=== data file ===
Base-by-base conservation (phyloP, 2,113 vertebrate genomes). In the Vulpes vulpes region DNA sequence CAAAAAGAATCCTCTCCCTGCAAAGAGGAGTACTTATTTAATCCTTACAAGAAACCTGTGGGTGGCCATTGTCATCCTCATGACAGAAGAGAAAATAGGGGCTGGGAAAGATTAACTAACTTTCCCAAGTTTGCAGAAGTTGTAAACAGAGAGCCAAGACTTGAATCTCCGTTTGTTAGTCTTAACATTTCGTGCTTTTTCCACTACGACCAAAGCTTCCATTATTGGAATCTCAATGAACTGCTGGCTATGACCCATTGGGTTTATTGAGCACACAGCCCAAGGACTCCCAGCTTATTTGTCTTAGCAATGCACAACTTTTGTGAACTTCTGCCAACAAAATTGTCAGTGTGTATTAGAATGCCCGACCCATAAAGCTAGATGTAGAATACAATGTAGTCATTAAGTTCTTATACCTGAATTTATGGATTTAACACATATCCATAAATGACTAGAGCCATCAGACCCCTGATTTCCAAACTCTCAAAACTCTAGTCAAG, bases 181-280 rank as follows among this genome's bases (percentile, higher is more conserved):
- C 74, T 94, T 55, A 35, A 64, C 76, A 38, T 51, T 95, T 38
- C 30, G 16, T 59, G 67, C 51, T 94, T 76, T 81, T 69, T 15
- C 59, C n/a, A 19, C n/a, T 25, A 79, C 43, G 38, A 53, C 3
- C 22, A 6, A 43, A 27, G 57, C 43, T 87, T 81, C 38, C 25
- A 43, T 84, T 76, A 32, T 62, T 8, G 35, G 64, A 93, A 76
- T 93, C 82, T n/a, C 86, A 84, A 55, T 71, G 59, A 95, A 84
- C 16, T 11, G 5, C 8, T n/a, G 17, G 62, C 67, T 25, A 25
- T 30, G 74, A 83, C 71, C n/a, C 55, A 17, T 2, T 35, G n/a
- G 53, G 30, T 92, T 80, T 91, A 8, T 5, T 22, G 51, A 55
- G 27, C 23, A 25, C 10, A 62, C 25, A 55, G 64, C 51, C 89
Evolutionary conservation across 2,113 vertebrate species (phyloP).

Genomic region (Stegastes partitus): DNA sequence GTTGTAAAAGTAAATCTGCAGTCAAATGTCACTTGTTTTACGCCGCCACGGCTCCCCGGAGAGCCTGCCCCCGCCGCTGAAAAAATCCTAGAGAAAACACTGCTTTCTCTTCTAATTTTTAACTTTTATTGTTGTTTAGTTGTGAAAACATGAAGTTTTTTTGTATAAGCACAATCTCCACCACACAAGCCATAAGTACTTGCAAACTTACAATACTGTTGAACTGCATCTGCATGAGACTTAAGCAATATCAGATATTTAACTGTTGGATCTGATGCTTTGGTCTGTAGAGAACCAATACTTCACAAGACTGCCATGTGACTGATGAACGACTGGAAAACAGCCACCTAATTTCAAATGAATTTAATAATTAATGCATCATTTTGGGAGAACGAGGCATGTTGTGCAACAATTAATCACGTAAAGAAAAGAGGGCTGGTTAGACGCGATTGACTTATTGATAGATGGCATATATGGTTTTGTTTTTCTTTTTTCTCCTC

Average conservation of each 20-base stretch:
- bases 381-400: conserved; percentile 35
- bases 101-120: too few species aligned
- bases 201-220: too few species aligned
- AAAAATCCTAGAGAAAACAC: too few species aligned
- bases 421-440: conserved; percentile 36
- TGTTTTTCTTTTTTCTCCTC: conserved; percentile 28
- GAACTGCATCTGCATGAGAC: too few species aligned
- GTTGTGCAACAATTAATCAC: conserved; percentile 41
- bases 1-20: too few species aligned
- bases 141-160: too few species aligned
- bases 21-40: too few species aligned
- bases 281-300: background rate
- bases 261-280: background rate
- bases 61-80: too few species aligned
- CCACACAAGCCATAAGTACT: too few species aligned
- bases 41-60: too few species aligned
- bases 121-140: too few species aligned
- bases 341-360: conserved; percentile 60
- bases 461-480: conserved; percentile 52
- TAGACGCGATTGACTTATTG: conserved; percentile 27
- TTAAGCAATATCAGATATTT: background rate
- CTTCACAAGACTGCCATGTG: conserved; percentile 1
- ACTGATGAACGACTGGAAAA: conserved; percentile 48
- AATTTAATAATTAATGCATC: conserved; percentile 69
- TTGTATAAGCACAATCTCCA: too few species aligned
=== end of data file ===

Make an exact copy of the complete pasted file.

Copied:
Base-by-base conservation (phyloP, 2,113 vertebrate genomes). In the Vulpes vulpes region DNA sequence CAAAAAGAATCCTCTCCCTGCAAAGAGGAGTACTTATTTAATCCTTACAAGAAACCTGTGGGTGGCCATTGTCATCCTCATGACAGAAGAGAAAATAGGGGCTGGGAAAGATTAACTAACTTTCCCAAGTTTGCAGAAGTTGTAAACAGAGAGCCAAGACTTGAATCTCCGTTTGTTAGTCTTAACATTTCGTGCTTTTTCCACTACGACCAAAGCTTCCATTATTGGAATCTCAATGAACTGCTGGCTATGACCCATTGGGTTTATTGAGCACACAGCCCAAGGACTCCCAGCTTATTTGTCTTAGCAATGCACAACTTTTGTGAACTTCTGCCAACAAAATTGTCAGTGTGTATTAGAATGCCCGACCCATAAAGCTAGATGTAGAATACAATGTAGTCATTAAGTTCTTATACCTGAATTTATGGATTTAACACATATCCATAAATGACTAGAGCCATCAGACCCCTGATTTCCAAACTCTCAAAACTCTAGTCAAG, bases 181-280 rank as follows among this genome's bases (percentile, higher is more conserved):
- C 74, T 94, T 55, A 35, A 64, C 76, A 38, T 51, T 95, T 38
- C 30, G 16, T 59, G 67, C 51, T 94, T 76, T 81, T 69, T 15
- C 59, C n/a, A 19, C n/a, T 25, A 79, C 43, G 38, A 53, C 3
- C 22, A 6, A 43, A 27, G 57, C 43, T 87, T 81, C 38, C 25
- A 43, T 84, T 76, A 32, T 62, T 8, G 35, G 64, A 93, A 76
- T 93, C 82, T n/a, C 86, A 84, A 55, T 71, G 59, A 95, A 84
- C 16, T 11, G 5, C 8, T n/a, G 17, G 62, C 67, T 25, A 25
- T 30, G 74, A 83, C 71, C n/a, C 55, A 17, T 2, T 35, G n/a
- G 53, G 30, T 92, T 80, T 91, A 8, T 5, T 22, G 51, A 55
- G 27, C 23, A 25, C 10, A 62, C 25, A 55, G 64, C 51, C 89
Evolutionary conservation across 2,113 vertebrate species (phyloP).

Genomic region (Stegastes partitus): DNA sequence GTTGTAAAAGTAAATCTGCAGTCAAATGTCACTTGTTTTACGCCGCCACGGCTCCCCGGAGAGCCTGCCCCCGCCGCTGAAAAAATCCTAGAGAAAACACTGCTTTCTCTTCTAATTTTTAACTTTTATTGTTGTTTAGTTGTGAAAACATGAAGTTTTTTTGTATAAGCACAATCTCCACCACACAAGCCATAAGTACTTGCAAACTTACAATACTGTTGAACTGCATCTGCATGAGACTTAAGCAATATCAGATATTTAACTGTTGGATCTGATGCTTTGGTCTGTAGAGAACCAATACTTCACAAGACTGCCATGTGACTGATGAACGACTGGAAAACAGCCACCTAATTTCAAATGAATTTAATAATTAATGCATCATTTTGGGAGAACGAGGCATGTTGTGCAACAATTAATCACGTAAAGAAAAGAGGGCTGGTTAGACGCGATTGACTTATTGATAGATGGCATATATGGTTTTGTTTTTCTTTTTTCTCCTC

Average conservation of each 20-base stretch:
- bases 381-400: conserved; percentile 35
- bases 101-120: too few species aligned
- bases 201-220: too few species aligned
- AAAAATCCTAGAGAAAACAC: too few species aligned
- bases 421-440: conserved; percentile 36
- TGTTTTTCTTTTTTCTCCTC: conserved; percentile 28
- GAACTGCATCTGCATGAGAC: too few species aligned
- GTTGTGCAACAATTAATCAC: conserved; percentile 41
- bases 1-20: too few species aligned
- bases 141-160: too few species aligned
- bases 21-40: too few species aligned
- bases 281-300: background rate
- bases 261-280: background rate
- bases 61-80: too few species aligned
- CCACACAAGCCATAAGTACT: too few species aligned
- bases 41-60: too few species aligned
- bases 121-140: too few species aligned
- bases 341-360: conserved; percentile 60
- bases 461-480: conserved; percentile 52
- TAGACGCGATTGACTTATTG: conserved; percentile 27
- TTAAGCAATATCAGATATTT: background rate
- CTTCACAAGACTGCCATGTG: conserved; percentile 1
- ACTGATGAACGACTGGAAAA: conserved; percentile 48
- AATTTAATAATTAATGCATC: conserved; percentile 69
- TTGTATAAGCACAATCTCCA: too few species aligned